by C. S. Lewis
“A Grief Observed” is an excellent book about those who have lost a loved one. C. S. Lewis is the author of this impressive book. A Grief Observed treats the reader to a very personal side of C.S. Lewis, a very intellectual man, whose books are otherwise so rational, they do not reveal this more personal side. The loss of his wife caused him to reflect back on his life, especially his faith, which in this journal, written during the days after her death, he questioned. Lewis, a confirmed intellectual bachelor, almost comically stumbled into a deeply romantic and erotic marriage late in life. An American poet, Joy Davidman, while visiting him in England is stricken with breast cancer. Her visa expired and she faced a mindlessly bureaucratic forced expulsion which probably would have killed her. Lewis agreed to what he expected to be a marriage of convenience, giving her a right to stay in England long enough to die peaceably. Unaccountably, almost impishly, she recovered and they became man and wife in fact and not just pro forma. Lewis is delighted, swept away and overwhelmed; he became radiantly happy. This brief moment of joy is snatched from him, however, as cancer reasserted itself.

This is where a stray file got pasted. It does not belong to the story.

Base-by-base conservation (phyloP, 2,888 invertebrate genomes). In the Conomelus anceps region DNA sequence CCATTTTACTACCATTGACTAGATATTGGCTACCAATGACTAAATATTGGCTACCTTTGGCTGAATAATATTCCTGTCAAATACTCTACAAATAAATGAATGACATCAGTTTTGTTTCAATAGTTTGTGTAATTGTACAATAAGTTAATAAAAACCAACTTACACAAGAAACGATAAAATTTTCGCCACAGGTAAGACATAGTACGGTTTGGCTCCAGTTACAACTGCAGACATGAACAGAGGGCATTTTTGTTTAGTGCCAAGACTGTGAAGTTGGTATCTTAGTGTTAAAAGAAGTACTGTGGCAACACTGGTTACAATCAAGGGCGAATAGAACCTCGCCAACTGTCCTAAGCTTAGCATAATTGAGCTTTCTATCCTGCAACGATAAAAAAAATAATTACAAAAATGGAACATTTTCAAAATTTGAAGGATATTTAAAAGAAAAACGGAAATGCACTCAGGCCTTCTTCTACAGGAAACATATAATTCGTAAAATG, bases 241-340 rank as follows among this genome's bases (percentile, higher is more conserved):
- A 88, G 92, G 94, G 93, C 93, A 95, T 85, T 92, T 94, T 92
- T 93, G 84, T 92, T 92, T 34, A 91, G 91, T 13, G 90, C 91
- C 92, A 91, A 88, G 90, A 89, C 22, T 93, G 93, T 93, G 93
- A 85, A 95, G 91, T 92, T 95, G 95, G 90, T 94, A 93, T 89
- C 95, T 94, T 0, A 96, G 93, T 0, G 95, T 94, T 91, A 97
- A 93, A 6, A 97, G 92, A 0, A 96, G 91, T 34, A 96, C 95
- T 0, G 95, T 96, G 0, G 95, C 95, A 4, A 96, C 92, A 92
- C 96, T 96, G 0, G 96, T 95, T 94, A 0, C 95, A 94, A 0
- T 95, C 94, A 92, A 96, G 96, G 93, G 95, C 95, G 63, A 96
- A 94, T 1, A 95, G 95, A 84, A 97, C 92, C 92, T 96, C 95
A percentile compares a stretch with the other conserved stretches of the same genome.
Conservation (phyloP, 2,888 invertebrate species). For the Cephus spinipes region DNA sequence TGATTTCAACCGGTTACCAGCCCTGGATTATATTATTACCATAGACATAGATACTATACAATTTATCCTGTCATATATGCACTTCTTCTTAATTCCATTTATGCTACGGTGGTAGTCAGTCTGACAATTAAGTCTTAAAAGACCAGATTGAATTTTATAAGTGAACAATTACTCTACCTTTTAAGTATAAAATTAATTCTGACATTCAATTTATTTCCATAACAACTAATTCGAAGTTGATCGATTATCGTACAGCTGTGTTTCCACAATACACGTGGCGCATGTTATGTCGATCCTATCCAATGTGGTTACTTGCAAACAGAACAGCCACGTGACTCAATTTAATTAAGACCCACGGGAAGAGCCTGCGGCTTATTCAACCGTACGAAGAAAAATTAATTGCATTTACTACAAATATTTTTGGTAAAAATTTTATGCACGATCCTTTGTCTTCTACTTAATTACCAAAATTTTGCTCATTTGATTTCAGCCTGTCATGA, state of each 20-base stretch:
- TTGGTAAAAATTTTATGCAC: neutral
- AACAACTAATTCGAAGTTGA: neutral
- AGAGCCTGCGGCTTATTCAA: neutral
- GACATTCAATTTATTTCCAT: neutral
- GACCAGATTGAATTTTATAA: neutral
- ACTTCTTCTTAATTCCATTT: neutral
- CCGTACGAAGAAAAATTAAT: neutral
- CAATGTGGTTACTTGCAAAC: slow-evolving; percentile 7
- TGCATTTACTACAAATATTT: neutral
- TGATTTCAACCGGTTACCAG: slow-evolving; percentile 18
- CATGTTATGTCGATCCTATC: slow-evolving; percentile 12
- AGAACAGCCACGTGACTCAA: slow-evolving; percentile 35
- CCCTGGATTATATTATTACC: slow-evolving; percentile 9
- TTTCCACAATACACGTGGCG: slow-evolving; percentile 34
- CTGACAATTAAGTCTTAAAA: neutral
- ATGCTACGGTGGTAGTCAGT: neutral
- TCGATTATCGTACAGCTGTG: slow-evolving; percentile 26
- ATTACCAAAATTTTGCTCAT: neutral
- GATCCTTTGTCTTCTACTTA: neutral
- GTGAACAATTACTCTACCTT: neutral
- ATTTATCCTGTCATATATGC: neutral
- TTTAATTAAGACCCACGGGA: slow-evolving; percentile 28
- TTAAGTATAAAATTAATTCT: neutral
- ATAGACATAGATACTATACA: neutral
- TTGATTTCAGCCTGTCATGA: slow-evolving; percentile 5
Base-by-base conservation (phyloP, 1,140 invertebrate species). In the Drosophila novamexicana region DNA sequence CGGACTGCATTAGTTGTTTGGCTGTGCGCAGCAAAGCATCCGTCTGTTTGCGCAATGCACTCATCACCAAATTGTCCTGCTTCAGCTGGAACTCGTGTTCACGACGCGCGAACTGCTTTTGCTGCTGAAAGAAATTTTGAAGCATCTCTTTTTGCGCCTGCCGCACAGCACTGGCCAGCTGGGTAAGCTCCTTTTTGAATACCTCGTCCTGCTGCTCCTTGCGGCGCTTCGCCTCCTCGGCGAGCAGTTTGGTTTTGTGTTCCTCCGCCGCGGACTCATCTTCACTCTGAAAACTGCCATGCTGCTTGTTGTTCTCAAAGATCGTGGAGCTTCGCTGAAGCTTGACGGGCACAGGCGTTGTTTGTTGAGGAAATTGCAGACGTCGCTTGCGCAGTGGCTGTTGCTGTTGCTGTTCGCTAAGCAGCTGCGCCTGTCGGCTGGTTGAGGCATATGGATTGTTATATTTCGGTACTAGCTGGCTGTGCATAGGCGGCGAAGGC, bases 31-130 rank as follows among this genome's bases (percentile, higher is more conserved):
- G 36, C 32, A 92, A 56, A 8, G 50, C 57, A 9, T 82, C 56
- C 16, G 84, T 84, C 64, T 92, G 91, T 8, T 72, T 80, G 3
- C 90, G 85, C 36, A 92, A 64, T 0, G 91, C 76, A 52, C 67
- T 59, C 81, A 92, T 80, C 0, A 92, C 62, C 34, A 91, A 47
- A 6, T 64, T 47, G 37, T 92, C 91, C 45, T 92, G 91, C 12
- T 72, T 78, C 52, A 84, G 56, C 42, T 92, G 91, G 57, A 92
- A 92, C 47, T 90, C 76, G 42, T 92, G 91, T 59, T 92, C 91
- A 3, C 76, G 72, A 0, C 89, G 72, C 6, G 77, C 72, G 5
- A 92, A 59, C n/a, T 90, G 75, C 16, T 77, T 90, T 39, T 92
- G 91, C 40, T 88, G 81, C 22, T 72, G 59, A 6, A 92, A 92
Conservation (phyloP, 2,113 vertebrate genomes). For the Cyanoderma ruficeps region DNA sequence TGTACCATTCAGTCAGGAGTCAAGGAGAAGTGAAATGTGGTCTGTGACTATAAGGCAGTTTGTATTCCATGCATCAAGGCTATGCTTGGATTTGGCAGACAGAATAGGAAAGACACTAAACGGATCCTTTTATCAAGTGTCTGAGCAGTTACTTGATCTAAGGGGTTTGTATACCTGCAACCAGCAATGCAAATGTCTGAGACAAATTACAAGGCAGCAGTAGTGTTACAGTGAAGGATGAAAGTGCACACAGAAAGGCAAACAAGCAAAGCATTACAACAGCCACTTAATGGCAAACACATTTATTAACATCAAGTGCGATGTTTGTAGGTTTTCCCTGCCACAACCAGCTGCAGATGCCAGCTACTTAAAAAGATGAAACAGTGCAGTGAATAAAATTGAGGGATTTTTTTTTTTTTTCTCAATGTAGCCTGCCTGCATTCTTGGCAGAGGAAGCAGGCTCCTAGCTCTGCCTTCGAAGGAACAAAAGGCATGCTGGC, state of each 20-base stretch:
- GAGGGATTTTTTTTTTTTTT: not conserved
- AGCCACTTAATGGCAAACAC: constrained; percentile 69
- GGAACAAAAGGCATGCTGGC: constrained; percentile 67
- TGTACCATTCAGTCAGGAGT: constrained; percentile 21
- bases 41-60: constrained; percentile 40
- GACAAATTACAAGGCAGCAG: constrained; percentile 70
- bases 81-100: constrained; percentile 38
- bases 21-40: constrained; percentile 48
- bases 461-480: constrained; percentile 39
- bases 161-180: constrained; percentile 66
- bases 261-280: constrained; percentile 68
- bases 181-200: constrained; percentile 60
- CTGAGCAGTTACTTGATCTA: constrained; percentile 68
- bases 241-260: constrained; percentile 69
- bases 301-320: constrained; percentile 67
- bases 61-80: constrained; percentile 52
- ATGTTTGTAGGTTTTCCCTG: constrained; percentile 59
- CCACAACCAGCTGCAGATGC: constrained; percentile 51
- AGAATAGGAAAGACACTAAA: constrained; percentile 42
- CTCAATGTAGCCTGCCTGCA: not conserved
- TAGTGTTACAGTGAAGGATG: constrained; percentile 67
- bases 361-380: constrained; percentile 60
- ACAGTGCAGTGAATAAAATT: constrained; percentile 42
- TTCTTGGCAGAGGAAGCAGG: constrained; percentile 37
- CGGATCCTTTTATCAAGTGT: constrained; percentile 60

Lewis poured out his profound grief at the death of his wife on paper, sharing his thoughts, feelings, longings in a journal that became A Grief Observed. Unlike some of his other works, which are witty, philosophical, almost whimsical at times, this book is deeply personal and profoundly painful, almost raw in its emotional intensity. It is also a deep testament to Lewis’s faith. Like all humanity, he faced loss and suffering and death. Lewis, like Job, transforms is somehow able to hand over all this darkness to the Lord in an act of sheer faith. In A Grief Observed Lewis records his intense struggles with the fundamental questions of faith, love, grief, and the purpose of life. It’s clear that Lewis opened his heart into these notebook entries; the pages are loaded with spiritual candor and emotional depth. “Grief is like a long valley,” Lewis notes at one point, “a winding valley where any bend may reveal a totally new landscape.” We’re taken on that journey with Lewis as he shares many landscapes during the different contemplative seasons of his soul. We strongly recommend this to anyone who has recently lost a loved one.